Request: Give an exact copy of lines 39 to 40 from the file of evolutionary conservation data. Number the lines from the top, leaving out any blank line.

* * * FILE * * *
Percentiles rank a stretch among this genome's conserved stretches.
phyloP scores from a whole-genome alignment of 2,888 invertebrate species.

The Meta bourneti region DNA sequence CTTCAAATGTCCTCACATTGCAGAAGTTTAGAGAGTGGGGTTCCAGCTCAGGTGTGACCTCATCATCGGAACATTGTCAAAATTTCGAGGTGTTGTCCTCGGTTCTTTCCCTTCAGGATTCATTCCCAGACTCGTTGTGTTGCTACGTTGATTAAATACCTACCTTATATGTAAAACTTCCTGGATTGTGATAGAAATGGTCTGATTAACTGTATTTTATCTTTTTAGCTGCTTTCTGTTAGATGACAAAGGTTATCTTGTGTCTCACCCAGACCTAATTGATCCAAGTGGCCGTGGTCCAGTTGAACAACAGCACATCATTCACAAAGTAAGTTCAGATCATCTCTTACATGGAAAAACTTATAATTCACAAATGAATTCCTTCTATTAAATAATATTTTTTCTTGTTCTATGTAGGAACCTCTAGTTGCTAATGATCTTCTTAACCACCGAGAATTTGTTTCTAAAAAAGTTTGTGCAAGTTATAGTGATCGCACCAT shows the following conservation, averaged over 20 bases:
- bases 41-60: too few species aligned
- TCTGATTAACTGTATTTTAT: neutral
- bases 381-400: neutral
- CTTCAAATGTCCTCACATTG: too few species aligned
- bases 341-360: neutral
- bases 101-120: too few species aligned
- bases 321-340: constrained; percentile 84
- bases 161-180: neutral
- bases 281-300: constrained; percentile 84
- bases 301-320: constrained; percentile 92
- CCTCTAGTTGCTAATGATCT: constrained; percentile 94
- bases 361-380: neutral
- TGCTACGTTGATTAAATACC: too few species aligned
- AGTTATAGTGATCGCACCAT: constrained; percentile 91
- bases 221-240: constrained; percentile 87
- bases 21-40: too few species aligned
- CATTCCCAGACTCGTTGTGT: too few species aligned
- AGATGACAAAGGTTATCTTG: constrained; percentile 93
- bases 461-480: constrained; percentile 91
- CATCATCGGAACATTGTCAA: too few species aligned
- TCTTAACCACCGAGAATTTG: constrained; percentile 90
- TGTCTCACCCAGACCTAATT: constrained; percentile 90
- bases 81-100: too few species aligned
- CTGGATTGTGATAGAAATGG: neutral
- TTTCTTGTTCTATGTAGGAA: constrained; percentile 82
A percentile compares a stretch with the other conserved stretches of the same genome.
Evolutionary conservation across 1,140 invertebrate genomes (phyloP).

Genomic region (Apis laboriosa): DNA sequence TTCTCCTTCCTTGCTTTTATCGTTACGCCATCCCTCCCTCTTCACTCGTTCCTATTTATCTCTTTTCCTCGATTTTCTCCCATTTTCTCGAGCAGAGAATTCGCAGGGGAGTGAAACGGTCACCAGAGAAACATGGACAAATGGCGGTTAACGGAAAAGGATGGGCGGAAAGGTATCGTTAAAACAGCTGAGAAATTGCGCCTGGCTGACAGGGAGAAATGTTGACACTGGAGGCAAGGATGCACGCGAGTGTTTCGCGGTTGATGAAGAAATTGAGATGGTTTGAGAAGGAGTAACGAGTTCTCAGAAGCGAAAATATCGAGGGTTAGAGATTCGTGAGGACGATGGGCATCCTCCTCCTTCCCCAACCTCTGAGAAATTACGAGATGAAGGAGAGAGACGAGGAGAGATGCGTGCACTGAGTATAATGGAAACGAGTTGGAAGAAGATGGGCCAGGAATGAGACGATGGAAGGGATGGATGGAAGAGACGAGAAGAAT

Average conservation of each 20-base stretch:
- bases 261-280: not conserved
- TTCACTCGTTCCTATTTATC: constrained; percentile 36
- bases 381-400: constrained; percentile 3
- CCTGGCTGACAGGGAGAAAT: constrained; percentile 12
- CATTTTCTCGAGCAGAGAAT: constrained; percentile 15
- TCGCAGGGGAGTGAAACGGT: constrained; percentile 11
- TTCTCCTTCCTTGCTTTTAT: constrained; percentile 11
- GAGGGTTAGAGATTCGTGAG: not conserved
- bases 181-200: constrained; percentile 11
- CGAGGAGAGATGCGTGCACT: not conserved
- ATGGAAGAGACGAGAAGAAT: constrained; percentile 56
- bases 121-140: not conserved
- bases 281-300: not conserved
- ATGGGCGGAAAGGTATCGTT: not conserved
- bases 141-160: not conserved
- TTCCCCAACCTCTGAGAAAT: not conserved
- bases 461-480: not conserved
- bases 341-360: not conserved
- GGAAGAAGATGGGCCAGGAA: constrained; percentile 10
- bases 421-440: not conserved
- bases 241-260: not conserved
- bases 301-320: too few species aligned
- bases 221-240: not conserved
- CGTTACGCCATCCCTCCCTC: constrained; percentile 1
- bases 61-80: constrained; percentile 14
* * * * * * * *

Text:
- TTCTCCTTCCTTGCTTTTAT: constrained; percentile 11
- GAGGGTTAGAGATTCGTGAG: not conserved